Failure of mature AVF

The commonest cause of failure of a mature AVF is stenosis of the venous segment, with 20–40% occurring within the first few centimetres of vein distal to the anastamosis [ 16 ]. The underlying cause of stenosis is neointimal hyperplasia formation [ 5 ]. Neointimal hyperplasia is an inflammatory process in response to injury, with intimal layer thickening, VSMC proliferation and matrix deposition [ 17 ]. As neointimal hyperplasia formation progresses, the AVF becomes stenosed causing haemodynamic disturbance and limitation of flow, with eventual thrombosis and AVF failure.

The process of neointimal hyperplasia is initiated by endothelial damage, with subsequent endothelial cell dysfunction causing an inflammatory response, which drives the recruitment of leucocytes, proliferation, migration and differentiation of VSMCs and extracellular matrix deposition from fibroblasts and myofibroblasts (commonly differentiated VSMC). Endothelial damage can be induced by inevitable endothelial disruption by surgical trauma and haemodyamic changes to flow within the vein as it becomes arterialized. This hypothesis of AVF failure is largely extrapolated from studies of peripheral bypass grafts. Small animal studies have confirmed that haemodynamic changes associated with AVF formation promote similar pathobiological changes, in particular VSMC proliferation, migration and differentiation [ 18 , 19 ].

Figure 1 illustrates the underlying pathways of neointimal hyperplasia in AVF.

Fig. 1.

Pathophysiological pathways underlying stenosis and neointimal hyperplasia formation in matured AVF. Endothelial dysfunction occurs and the normal, protective effect of NO is lost. Exposure of the sub-endothelial matrix stimulates platelet activation and thrombus for formation at the site. Activated platelets release thrombin, Thromboxane A2, platelet derived growth factor (PDGF) and P-selectin. Thromboxane A2 and PDGF stimulate VSMC proliferation and migration from the tunica media to neointimal. P-selectin is a chemoattractant for leucocytes, which also migrate to the lesion. Once activated at the site, they secrete insulin-like growth factor (ILGF) and matrix metalloproteinases (MMP). Again, these stimulate proliferation and migration of VSMCs. Under the influence of these growth factors, VSMCs change from a quiescent to proliferative phenotype to form the abundant cellular element of the lesion. When proliferative, they also produce significant extracellular matrix: collagen and elastin. As the lesion of neointimal hyperplasia advances, it intrudes the lumen, limiting flow and causes AVF failure.

Fig. 1.

Pathophysiological pathways underlying stenosis and neointimal hyperplasia formation in matured AVF. Endothelial dysfunction occurs and the normal, protective effect of NO is lost. Exposure of the sub-endothelial matrix stimulates platelet activation and thrombus for formation at the site. Activated platelets release thrombin, Thromboxane A2, platelet derived growth factor (PDGF) and P-selectin. Thromboxane A2 and PDGF stimulate VSMC proliferation and migration from the tunica media to neointimal. P-selectin is a chemoattractant for leucocytes, which also migrate to the lesion. Once activated at the site, they secrete insulin-like growth factor (ILGF) and matrix metalloproteinases (MMP). Again, these stimulate proliferation and migration of VSMCs. Under the influence of these growth factors, VSMCs change from a quiescent to proliferative phenotype to form the abundant cellular element of the lesion. When proliferative, they also produce significant extracellular matrix: collagen and elastin. As the lesion of neointimal hyperplasia advances, it intrudes the lumen, limiting flow and causes AVF failure.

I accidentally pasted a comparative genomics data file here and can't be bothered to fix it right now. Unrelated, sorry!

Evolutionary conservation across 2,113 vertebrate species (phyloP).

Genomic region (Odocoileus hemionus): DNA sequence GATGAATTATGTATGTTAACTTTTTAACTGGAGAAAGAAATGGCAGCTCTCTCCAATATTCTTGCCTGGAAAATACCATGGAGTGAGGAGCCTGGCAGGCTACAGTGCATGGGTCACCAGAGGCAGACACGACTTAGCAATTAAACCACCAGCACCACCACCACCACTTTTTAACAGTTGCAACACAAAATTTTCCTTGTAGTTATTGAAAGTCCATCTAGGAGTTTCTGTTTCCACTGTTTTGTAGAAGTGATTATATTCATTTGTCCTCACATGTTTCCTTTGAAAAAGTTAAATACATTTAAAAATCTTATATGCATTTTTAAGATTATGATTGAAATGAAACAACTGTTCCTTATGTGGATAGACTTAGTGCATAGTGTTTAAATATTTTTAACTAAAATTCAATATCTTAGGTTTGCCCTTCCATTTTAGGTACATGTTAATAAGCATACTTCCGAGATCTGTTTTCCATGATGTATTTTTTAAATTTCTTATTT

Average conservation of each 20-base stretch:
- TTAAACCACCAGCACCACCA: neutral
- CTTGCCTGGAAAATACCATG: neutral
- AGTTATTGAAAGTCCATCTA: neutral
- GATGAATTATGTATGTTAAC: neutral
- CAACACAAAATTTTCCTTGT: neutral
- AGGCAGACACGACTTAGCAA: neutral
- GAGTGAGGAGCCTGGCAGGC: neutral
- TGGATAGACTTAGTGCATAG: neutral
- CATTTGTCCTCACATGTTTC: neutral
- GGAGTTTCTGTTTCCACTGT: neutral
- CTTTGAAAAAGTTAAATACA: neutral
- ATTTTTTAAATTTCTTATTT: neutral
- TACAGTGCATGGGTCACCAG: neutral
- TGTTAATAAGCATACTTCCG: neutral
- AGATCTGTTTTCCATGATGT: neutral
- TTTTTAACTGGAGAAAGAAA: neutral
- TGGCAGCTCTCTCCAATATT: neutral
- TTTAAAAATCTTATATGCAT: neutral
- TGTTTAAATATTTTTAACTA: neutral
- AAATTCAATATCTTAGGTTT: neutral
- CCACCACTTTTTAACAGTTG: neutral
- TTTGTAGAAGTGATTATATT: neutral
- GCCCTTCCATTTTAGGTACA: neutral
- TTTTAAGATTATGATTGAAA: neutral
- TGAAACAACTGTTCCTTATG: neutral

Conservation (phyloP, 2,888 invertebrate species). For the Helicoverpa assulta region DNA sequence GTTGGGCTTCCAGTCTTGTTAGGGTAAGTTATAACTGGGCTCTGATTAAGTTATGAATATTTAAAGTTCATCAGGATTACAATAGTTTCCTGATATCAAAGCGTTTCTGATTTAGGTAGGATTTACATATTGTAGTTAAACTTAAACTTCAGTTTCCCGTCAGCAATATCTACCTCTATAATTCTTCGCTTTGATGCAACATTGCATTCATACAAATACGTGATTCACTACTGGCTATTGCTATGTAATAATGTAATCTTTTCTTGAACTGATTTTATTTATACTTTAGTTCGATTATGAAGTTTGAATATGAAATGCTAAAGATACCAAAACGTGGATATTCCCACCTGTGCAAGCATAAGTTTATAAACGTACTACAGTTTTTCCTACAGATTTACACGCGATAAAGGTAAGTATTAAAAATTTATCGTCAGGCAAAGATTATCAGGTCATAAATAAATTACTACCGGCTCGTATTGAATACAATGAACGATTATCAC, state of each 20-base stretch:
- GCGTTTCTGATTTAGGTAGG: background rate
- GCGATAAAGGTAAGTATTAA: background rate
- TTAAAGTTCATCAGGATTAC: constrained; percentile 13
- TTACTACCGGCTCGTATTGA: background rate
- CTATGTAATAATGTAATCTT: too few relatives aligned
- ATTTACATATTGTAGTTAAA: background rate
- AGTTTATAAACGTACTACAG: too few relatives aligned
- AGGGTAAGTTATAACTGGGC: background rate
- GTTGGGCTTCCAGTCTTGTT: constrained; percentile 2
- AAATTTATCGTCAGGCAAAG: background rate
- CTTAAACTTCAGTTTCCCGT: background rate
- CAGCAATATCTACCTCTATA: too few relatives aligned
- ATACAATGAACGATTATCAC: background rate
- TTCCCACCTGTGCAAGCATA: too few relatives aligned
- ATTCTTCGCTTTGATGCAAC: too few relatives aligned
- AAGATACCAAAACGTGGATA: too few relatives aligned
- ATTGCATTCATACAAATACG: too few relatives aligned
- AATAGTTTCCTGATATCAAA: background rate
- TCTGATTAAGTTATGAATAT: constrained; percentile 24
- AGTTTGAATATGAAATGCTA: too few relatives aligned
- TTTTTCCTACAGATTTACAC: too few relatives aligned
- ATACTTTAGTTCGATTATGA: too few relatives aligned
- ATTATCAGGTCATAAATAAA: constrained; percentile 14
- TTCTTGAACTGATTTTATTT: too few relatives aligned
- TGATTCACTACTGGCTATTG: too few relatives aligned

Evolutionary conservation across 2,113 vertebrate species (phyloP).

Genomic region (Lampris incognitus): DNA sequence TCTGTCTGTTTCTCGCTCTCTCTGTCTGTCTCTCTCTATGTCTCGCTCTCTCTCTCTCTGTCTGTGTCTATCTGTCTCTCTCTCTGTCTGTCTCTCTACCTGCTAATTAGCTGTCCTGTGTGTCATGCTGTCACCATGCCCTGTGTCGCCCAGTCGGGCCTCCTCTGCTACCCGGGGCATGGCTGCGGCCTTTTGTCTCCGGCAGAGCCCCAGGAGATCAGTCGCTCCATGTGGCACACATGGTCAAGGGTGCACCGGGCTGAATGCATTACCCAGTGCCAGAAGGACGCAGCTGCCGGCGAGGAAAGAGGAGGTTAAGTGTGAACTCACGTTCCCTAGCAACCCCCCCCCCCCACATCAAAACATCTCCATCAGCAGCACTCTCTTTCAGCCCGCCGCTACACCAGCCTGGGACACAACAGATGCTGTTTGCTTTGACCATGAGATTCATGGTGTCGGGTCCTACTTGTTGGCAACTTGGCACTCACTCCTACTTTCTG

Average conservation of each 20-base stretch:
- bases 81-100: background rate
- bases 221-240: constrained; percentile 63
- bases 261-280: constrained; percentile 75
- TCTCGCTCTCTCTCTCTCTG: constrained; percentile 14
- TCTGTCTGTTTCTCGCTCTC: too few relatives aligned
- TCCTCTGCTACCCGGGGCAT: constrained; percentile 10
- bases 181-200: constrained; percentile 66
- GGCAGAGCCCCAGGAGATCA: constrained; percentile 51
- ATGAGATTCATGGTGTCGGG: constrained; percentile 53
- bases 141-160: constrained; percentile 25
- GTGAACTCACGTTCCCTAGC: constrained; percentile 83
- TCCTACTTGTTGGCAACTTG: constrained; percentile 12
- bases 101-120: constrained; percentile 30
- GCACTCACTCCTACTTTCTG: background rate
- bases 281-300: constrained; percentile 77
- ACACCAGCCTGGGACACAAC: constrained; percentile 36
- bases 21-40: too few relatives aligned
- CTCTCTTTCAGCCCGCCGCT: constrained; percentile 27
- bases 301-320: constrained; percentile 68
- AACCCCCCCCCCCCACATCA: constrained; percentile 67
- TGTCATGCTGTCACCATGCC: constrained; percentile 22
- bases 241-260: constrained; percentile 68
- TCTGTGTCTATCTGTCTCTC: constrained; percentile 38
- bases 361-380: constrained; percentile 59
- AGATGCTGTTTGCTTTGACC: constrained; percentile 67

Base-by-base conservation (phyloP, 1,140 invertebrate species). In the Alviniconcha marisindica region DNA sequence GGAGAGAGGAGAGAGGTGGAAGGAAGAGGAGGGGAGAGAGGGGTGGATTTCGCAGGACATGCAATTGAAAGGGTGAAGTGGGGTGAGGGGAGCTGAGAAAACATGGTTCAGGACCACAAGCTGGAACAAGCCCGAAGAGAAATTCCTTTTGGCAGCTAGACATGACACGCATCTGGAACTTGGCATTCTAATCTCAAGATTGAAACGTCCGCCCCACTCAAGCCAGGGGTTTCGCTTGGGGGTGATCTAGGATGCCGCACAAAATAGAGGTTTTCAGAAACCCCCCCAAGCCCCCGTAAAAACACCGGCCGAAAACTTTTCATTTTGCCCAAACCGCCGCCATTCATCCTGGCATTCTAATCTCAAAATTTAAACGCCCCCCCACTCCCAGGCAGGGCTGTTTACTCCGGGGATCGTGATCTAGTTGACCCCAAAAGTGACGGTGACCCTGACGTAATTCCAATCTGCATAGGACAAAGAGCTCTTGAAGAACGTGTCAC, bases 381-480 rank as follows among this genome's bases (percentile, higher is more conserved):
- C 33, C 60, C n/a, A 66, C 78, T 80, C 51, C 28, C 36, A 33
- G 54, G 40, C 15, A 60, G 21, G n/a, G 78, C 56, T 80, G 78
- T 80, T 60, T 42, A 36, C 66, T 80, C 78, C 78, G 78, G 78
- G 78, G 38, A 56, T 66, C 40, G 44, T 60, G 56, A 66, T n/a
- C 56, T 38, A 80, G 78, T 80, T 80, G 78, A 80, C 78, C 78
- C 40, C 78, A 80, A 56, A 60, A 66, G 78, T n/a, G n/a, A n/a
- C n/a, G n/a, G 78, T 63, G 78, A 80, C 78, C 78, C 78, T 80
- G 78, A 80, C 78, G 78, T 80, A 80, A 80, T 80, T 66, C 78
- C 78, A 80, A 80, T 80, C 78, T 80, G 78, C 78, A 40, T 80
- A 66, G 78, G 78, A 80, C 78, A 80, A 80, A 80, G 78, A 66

Prosthetic AVG failure

Stenosis in prosthetic AVGs occurs most commonly at the graft-venous anastamosis segment. Histological analysis of stenoses demonstrates a pathophysiological process similar to neointimal hyperplasia formation in AVF [ 20 ]. However, in the prosthetic graft segment, the most abundant cellular element is macrophages [ 20 ], a pathophysiologically distinct process characterized by the additional feature of an inflammatory foreign body reaction which, by virtue of the inflammatory mediators produced is likely to accelerate the process. Evolution of neointimal hyperplasia creates a flow limiting stenosis with eventual thrombosis and AVG failure.

A therapeutic approach to improving patency of established AVF and AVG would be either to prevent thrombus formation, prevent evolution of the underlying stenosis or a combination of these treatments. Obvious targets to prevent stenosis evolution are the inhibition of VSMC proliferation and maintenance of endothelial integrity. Most established approaches' primary aim is to prevent thrombosis in either the AVF or AVG. Potential ‘downstream’ effects on stenosis formation do exist with these approaches as will be discussed. More novel therapeutic strategies aimed at preventing stenosis evolution will also be reviewed.

Only thirteen randomized control trials were identified investigating outcomes in AVF and AVG. Table 1 summarizes the primary outcomes, secondary outcomes and adverse events of these trials by drug class. Table 2 lists confounding variables by baseline patient characteristics of each study. Table 3 by reported blood parameters and Table 4 by published relevant technical data. The trials will be summarized by drug class and results linked to underlying pathophysiological mechanisms.

Table 1.

Main outcomes of identified trials a

Trial Intervention Control Graft type n Duration Outcome 1 Outcome 2 Reported patency rates Adverse events 
Aspirin          
    Andrassy et al. [ 21 ]  Aspirin 1 g (alternate days) Placebo AVF 92 28 days Thrombosis: 4% aspirin versus 23% control, OR 0.15   Nil